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Real estate sales forecast dampens in INW – Spokane Journal of Business

Real estate activity in the Spokane area started off strong in 2022, and while demand is expected to remain high, affordability challenges in the new year likely will dampen industry growth for both residential and commercial markets, according to some industry representatives here.

Chris Bornhoft, president of Spokane-based Bornhoft Commercial, says, “2022 was a very diverse year, because at the beginning, we still had low interest rates and that was driving a lot of developers, investors, and, in some cases, buyers to continue to seek commercial projects and property.”

He says buyers could still get “cheap money” for commercial loans earlier this year until federal interest rate hikes began to impact commercial real estate in the summer. Additionally, growing inflation started eating into developers’ profit margins and contributing further to a market slowdown by the end of the year.

Dave Black, CEO of Spokane-based commercial real estate brokerage NAI Black, says that, along with higher interest rates, developers are becoming more uncertain about future projects as an expected recession could impact profitability in 2023.

Black says, “We’ve had a great year so far in 2022 but it did slow down here in the fourth quarter. There’s still a lot of money out there … and a lot of cash buyers in the market. Although, I don’t think that will continue into 2023.”

Looking to the coming year Bornhoft says developers in Spokane County are expected to focus on commercial real estate opportunities within the multifamily and industrial markets on the West Plains and along the Interstate 90 corridor toward North Idaho.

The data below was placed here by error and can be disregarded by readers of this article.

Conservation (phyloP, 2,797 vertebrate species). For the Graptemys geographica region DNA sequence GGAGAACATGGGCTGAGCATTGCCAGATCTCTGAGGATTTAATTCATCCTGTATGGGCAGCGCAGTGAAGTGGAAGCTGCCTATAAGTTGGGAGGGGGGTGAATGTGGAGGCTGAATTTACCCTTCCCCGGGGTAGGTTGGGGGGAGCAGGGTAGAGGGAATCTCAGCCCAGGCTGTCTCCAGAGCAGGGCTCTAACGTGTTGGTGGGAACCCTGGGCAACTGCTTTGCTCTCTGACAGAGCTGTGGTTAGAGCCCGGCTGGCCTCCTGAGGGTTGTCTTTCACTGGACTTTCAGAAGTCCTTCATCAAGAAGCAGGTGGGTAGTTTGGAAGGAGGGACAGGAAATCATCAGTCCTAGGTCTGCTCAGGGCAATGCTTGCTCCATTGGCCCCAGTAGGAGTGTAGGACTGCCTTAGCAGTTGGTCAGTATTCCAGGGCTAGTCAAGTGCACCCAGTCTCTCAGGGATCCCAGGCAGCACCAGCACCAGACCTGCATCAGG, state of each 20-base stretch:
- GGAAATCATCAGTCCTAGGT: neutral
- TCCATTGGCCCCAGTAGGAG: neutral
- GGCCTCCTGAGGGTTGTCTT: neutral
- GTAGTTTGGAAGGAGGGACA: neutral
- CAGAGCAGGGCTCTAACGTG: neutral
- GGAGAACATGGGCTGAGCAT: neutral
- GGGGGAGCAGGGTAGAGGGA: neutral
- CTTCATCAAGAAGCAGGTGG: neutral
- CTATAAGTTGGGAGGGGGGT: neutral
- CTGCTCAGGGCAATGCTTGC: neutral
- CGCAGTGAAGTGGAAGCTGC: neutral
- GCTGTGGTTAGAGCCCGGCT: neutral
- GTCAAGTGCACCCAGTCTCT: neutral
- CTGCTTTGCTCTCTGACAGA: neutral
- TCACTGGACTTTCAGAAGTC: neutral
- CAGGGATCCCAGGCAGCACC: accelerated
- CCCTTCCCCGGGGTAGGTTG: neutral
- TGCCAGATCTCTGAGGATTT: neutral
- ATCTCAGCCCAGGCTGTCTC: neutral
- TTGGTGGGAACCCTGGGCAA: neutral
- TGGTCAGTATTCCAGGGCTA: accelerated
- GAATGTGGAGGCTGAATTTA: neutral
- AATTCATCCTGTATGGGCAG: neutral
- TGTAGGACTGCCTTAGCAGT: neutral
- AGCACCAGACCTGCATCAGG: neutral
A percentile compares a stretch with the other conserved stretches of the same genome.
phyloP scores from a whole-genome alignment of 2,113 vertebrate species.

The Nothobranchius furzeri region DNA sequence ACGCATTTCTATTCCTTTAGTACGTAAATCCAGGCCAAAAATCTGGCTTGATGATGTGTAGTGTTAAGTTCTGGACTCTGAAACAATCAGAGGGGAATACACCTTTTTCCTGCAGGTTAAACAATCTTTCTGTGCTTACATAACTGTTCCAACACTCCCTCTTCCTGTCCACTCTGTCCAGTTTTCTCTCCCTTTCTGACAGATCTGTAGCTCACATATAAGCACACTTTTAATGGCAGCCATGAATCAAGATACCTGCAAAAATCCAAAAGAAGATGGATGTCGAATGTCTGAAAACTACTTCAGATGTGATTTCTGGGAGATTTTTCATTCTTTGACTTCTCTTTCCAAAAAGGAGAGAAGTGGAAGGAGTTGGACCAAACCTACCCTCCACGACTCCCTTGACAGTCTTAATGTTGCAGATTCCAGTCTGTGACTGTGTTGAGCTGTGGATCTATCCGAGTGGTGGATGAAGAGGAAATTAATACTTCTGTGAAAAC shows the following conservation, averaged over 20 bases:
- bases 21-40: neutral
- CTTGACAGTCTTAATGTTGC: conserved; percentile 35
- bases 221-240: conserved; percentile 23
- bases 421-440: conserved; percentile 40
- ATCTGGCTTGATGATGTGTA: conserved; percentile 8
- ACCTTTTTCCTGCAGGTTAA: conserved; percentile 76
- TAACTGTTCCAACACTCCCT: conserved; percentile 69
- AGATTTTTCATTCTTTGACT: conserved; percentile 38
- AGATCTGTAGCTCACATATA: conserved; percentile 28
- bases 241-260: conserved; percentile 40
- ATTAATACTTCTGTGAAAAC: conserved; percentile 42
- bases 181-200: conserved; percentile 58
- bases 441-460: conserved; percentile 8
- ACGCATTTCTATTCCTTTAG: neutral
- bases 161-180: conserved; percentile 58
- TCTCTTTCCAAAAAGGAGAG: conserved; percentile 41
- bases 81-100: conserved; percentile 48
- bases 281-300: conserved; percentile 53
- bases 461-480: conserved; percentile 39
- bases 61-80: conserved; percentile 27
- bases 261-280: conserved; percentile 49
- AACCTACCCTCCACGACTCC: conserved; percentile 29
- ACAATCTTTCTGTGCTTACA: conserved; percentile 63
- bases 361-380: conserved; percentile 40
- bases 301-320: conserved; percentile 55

Black says multifamily real estate will be supported by continued in-migration.

The commercial retail real estate market is expected to grow for quick-serve restaurants along with gas stations and convenience stores, Black says.

He adds, however, that affordable, infrastructure-ready land also may be challenging to find in the new year.

Residential real estate sales followed a pattern similar to commercial sales this year, beginning with strong demand and low inventory in the first and second quarters, followed by slightly lower demand and increased inventory in the third and fourth quarters.

Tiffany Claxton-Standley, CEO of the Spokane Association of Realtors, says the Federal Reserve’s rate hikes have contributed to the residential market slowdown and have caused some homebuyers to reconsider whether they want to purchase a home in the current climate.

Year to date through Dec. 5, the number of single-family homes sold through the Spokane Multiple Listing Service is 17.6% below the year-earlier period, with 6,210 home sales, compared with 7,537 homes sold in the year-earlier period, Claxton-Standley says. 

Residential real estate is moving toward a balanced market and will shift toward a buyer’s market in the future, she says.

Home inventory has held steady from October to the end of November, with a total of 862 units, representing a 2.1-month supply, she says. At the end of November 2021, there was a 0.6-month supply, with 428 listings, according to the latest Spokane Association of Realtor’s Monthly Home Sales Report.

“More active inventory leads to more opportunities for people to have options between multiple homes and less competition when it comes to multiple offers,” Claxton-Standley contends. “So, it’s also a good thing.”

Last month, the median home sales price rose to $395,000 in the Spokane market—a 5.1% increase compared with November 2021 when the median price was $375,000.

Claxton-Standley says, “We may see median home prices remain flat and likely a small decrease in 2023 given that there’s a probable recession. It’s going to depend on the state of the economy and other factors, such as interest rates.”



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